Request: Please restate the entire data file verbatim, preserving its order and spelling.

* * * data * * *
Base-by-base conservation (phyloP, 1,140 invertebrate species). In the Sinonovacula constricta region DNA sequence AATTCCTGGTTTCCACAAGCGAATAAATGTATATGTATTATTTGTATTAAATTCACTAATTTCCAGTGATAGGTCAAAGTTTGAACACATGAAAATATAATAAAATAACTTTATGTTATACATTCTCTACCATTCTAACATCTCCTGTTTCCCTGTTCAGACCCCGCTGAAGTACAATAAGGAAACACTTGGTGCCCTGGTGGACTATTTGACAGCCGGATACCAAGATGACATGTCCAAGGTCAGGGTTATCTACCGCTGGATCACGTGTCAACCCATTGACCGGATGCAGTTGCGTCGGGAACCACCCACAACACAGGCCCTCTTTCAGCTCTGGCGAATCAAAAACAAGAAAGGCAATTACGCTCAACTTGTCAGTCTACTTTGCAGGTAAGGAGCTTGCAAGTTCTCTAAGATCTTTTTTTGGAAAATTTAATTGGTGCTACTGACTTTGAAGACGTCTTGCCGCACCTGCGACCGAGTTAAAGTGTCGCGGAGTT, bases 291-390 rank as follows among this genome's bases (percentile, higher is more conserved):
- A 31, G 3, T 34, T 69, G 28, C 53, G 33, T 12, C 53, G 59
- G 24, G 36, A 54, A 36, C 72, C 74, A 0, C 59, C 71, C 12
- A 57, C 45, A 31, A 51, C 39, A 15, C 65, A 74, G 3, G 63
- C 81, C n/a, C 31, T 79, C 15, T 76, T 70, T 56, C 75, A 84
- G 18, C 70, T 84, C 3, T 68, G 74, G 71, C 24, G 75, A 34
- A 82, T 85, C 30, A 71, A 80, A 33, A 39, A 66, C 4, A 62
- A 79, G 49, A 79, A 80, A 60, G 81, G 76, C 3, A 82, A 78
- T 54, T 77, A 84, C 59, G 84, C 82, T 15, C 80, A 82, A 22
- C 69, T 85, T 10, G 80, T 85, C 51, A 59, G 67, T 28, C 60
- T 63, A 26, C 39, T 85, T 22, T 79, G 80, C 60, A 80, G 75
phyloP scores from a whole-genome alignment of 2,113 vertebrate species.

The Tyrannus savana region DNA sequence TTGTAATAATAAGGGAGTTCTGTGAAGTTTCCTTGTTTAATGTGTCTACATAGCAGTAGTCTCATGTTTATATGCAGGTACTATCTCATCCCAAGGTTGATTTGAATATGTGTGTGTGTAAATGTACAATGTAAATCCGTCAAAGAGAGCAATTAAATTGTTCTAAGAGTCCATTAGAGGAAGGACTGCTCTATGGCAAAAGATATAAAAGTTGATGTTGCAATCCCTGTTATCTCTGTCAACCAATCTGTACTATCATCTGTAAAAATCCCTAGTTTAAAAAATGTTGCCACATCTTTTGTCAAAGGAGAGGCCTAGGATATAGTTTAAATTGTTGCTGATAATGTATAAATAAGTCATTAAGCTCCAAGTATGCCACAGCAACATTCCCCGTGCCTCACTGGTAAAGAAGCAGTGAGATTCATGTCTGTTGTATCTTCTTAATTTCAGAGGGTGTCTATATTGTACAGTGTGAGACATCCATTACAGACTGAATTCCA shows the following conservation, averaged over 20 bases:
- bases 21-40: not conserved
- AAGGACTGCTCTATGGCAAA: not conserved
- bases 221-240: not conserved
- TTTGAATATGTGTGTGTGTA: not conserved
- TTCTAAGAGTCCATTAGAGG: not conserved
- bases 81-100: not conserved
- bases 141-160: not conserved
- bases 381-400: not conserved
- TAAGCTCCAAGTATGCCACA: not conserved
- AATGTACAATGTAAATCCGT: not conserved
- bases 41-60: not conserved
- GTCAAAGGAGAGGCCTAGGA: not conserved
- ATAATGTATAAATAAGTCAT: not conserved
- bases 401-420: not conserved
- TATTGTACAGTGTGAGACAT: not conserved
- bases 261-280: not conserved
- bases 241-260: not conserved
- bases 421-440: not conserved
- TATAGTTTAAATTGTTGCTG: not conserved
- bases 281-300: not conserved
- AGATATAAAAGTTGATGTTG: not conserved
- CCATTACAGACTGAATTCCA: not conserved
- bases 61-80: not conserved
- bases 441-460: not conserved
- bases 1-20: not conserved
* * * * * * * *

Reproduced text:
Base-by-base conservation (phyloP, 1,140 invertebrate species). In the Sinonovacula constricta region DNA sequence AATTCCTGGTTTCCACAAGCGAATAAATGTATATGTATTATTTGTATTAAATTCACTAATTTCCAGTGATAGGTCAAAGTTTGAACACATGAAAATATAATAAAATAACTTTATGTTATACATTCTCTACCATTCTAACATCTCCTGTTTCCCTGTTCAGACCCCGCTGAAGTACAATAAGGAAACACTTGGTGCCCTGGTGGACTATTTGACAGCCGGATACCAAGATGACATGTCCAAGGTCAGGGTTATCTACCGCTGGATCACGTGTCAACCCATTGACCGGATGCAGTTGCGTCGGGAACCACCCACAACACAGGCCCTCTTTCAGCTCTGGCGAATCAAAAACAAGAAAGGCAATTACGCTCAACTTGTCAGTCTACTTTGCAGGTAAGGAGCTTGCAAGTTCTCTAAGATCTTTTTTTGGAAAATTTAATTGGTGCTACTGACTTTGAAGACGTCTTGCCGCACCTGCGACCGAGTTAAAGTGTCGCGGAGTT, bases 291-390 rank as follows among this genome's bases (percentile, higher is more conserved):
- A 31, G 3, T 34, T 69, G 28, C 53, G 33, T 12, C 53, G 59
- G 24, G 36, A 54, A 36, C 72, C 74, A 0, C 59, C 71, C 12
- A 57, C 45, A 31, A 51, C 39, A 15, C 65, A 74, G 3, G 63
- C 81, C n/a, C 31, T 79, C 15, T 76, T 70, T 56, C 75, A 84
- G 18, C 70, T 84, C 3, T 68, G 74, G 71, C 24, G 75, A 34
- A 82, T 85, C 30, A 71, A 80, A 33, A 39, A 66, C 4, A 62
- A 79, G 49, A 79, A 80, A 60, G 81, G 76, C 3, A 82, A 78
- T 54, T 77, A 84, C 59, G 84, C 82, T 15, C 80, A 82, A 22
- C 69, T 85, T 10, G 80, T 85, C 51, A 59, G 67, T 28, C 60
- T 63, A 26, C 39, T 85, T 22, T 79, G 80, C 60, A 80, G 75
phyloP scores from a whole-genome alignment of 2,113 vertebrate species.

The Tyrannus savana region DNA sequence TTGTAATAATAAGGGAGTTCTGTGAAGTTTCCTTGTTTAATGTGTCTACATAGCAGTAGTCTCATGTTTATATGCAGGTACTATCTCATCCCAAGGTTGATTTGAATATGTGTGTGTGTAAATGTACAATGTAAATCCGTCAAAGAGAGCAATTAAATTGTTCTAAGAGTCCATTAGAGGAAGGACTGCTCTATGGCAAAAGATATAAAAGTTGATGTTGCAATCCCTGTTATCTCTGTCAACCAATCTGTACTATCATCTGTAAAAATCCCTAGTTTAAAAAATGTTGCCACATCTTTTGTCAAAGGAGAGGCCTAGGATATAGTTTAAATTGTTGCTGATAATGTATAAATAAGTCATTAAGCTCCAAGTATGCCACAGCAACATTCCCCGTGCCTCACTGGTAAAGAAGCAGTGAGATTCATGTCTGTTGTATCTTCTTAATTTCAGAGGGTGTCTATATTGTACAGTGTGAGACATCCATTACAGACTGAATTCCA shows the following conservation, averaged over 20 bases:
- bases 21-40: not conserved
- AAGGACTGCTCTATGGCAAA: not conserved
- bases 221-240: not conserved
- TTTGAATATGTGTGTGTGTA: not conserved
- TTCTAAGAGTCCATTAGAGG: not conserved
- bases 81-100: not conserved
- bases 141-160: not conserved
- bases 381-400: not conserved
- TAAGCTCCAAGTATGCCACA: not conserved
- AATGTACAATGTAAATCCGT: not conserved
- bases 41-60: not conserved
- GTCAAAGGAGAGGCCTAGGA: not conserved
- ATAATGTATAAATAAGTCAT: not conserved
- bases 401-420: not conserved
- TATTGTACAGTGTGAGACAT: not conserved
- bases 261-280: not conserved
- bases 241-260: not conserved
- bases 421-440: not conserved
- TATAGTTTAAATTGTTGCTG: not conserved
- bases 281-300: not conserved
- AGATATAAAAGTTGATGTTG: not conserved
- CCATTACAGACTGAATTCCA: not conserved
- bases 61-80: not conserved
- bases 441-460: not conserved
- bases 1-20: not conserved